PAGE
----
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" It is a pleasure to stand upon the shore, and to see ships tossed upon the sea : a pleasure to stand in the window of a castle, and to see a battle and the adventures thereof below : but no pleasure is comparable to the standing upon the vantage ground... "
The British Prose Writers - Page 9
1821
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Bacon's Essays: With Annotations

Francis Bacon, Richard Whately - Conduct of life - 1857 - 578 pages
...pleasure to stand in the window of a castle, and to see a battle, and the adventures7 thereof below j but no pleasure is comparable to the standing upon the vantage ground of truth (a hill not to be 1 As one would. At pleasure ; unrestrained. 2 Unpleasing. Unpleasant; distasteful. ' How flares thy...
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The Asylum Journal of Mental Science

Psychiatry - 1857 - 652 pages
...to see a battle and the adventures thereof below ; but no pleasure is comparable to the standing on the vantage ground of truth, (a hill not to be commanded, and where the air is always ealm and serene,) and to see the errors and wanderings, and mists and tempests, in the vale below ;...
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Bacon's Essays: With Annotations

Francis Bacon, Richard Whately - Philosophy - 1858 - 620 pages
...upon the sea; a pleasure to stand in the window of a castle, and to see a battle, and the adventures7 thereof below ; but no pleasure is comparable to the...upon the vantage ground of truth (a hill not to be 1 As one would. At pleasure ; unrestrained. 3 Unpleasing. Unpleasant; distasteful. ' How dares thy...
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The Works of the Rev. Robert Hall, A.M.: With a Memoir of His Life, Volume 4

Robert Hall - 1858 - 698 pages
...see a battle, and the adventurers thereof, below : but no pleasure is comparable to the standing on the vantage ground of truth (a hill not to be commanded, and where the air ia always clear and serene), and to see the errors, and wanderings, and mists, and tempests in the...
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The Vocabulary of Philosophy, Mental, Moral, and Metaphysical: With ...

William Fleming - Philosophy - 1860 - 912 pages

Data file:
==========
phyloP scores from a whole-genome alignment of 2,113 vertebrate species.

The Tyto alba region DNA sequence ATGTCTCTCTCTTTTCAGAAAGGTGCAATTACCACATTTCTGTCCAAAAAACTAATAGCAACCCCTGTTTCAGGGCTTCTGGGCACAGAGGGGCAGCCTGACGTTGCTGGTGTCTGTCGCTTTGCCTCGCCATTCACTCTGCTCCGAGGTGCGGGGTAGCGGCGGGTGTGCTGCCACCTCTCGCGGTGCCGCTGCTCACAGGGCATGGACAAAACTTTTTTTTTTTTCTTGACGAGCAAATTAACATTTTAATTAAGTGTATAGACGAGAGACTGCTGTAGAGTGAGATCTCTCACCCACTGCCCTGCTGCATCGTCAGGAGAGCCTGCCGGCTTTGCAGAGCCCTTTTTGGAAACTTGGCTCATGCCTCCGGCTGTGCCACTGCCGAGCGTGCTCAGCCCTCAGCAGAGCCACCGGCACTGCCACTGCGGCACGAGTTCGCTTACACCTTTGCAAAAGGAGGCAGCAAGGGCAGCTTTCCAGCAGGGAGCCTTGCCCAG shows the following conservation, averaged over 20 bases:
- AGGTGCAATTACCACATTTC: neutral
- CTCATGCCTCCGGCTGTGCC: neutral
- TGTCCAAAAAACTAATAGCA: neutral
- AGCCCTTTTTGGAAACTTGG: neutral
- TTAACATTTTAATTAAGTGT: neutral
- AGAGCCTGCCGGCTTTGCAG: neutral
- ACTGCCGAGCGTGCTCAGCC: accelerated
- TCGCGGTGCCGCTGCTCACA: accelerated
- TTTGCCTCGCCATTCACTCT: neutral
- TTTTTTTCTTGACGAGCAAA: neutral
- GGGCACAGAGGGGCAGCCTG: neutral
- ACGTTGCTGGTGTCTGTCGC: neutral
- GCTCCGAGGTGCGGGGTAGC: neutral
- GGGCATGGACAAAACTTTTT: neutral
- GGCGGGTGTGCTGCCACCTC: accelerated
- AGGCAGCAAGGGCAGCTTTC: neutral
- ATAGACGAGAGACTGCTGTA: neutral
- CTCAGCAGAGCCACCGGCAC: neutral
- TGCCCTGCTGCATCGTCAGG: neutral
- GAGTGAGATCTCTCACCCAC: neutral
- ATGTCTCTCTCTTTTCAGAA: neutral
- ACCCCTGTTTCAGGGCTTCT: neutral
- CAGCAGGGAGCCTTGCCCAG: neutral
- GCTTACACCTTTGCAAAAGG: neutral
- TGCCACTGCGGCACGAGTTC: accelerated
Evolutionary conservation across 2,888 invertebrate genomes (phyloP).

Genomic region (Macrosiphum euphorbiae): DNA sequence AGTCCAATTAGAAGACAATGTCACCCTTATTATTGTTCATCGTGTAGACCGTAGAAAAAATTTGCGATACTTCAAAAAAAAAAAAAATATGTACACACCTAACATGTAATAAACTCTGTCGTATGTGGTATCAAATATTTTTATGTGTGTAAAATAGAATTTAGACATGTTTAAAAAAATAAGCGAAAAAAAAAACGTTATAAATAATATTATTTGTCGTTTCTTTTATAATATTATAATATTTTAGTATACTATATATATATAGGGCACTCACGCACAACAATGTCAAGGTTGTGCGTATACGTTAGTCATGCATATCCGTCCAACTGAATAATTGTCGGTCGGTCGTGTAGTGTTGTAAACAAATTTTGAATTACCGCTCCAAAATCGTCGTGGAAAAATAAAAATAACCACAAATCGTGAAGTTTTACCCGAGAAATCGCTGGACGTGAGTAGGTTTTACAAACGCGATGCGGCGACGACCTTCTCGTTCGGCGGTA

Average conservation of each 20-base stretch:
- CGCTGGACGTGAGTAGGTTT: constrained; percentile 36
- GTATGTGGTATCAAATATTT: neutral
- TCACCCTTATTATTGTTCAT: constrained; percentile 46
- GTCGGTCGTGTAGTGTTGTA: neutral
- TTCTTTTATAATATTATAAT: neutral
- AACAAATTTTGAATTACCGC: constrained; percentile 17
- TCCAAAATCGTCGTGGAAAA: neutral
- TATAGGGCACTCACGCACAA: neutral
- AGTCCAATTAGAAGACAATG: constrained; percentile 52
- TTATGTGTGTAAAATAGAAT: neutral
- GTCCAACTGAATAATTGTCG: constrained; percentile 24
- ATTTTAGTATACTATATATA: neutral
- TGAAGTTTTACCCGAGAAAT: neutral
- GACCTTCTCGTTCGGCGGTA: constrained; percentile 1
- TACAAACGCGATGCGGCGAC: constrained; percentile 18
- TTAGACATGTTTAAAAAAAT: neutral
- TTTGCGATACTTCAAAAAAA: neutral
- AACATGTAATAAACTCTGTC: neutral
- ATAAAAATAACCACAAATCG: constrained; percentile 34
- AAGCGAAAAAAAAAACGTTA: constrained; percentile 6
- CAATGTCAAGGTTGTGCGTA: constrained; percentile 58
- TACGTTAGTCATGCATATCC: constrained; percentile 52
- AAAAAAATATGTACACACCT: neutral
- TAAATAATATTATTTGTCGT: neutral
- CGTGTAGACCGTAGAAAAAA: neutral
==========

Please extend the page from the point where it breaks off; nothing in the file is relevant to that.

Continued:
...literally impossible and absurd."3 " No pleasure is comparable to the standing upon the vantage-ground of truth (a hill not to be commanded, and where the...this prospect be with pity, and not with swelling or pride."4 — V. FALSITY, REALITY. TRUTHS (First) are such as do not depend on any prior truth. They...
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The Quarterly Magazine of the Independent Order of Odd-Fellows, Manchester Unity

Fraternal organizations - 1860 - 544 pages
...upon the sea ; a pleasure to stand in the window of a castle, and to see a battle, and the adventures thereof, below : but no pleasure is comparable to the standing upon the vantage ground of TAKINGS AND LEAVINGS. 329 Truth (a hill not to he commanded, and where the air is always clear and...
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Philosophia Ultima

Charles Woodruff Shields - Philosophy and religion - 1861 - 108 pages
...and the adventures thereof below; but no pleasure is comparable to the standing on the vantage-ground of truth, (a hill not to be commanded, and where the...prospect be with pity and not with swelling or pride." But, when the survey is to be for use rather than pleasure, even the bird's-eye view of a battle-field,...
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The Essays, Or, Counsels, Civil and Moral: And, The Wisdom of the Ancients

Francis Bacon - English essays - 1861 - 408 pages
...the adventures thereof below ; but no pleasure is comparable to the standing upon the vantage-ground of truth," (a hill not to be commanded, and where...wanderings, and mists, and tempests, in the vale below ; " 8 so always that this prospect be the dust of the ground, and breathed into his nostrils the breath...
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Bacon, His Writings and His Philosophy

George Lillie Craik - 1862 - 728 pages
...the adventures thereof below ; but no pleasure is comparable to the standing upon the vantage-ground of truth — (a hill not to be commanded, and where...to see the errors, and wanderings, and mists, and temfiesrs in the vale below :' so always that this prospect be with pity, and not with swelling or...
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Bacon's essays, with annotations by R. Whately

Francis Bacon (visct. St. Albans.) - 1864 - 638 pages
...Adventures. Fortunes. ' She smiled with silver eheer, And wished me fuir adventure for the year.' — commanded, and where the air is always clear and serene),...wanderings, and mists, and tempests, in the vale below;' soi always that this prospect be with pity, and not with swelling or pride. Certainly it is heaven...
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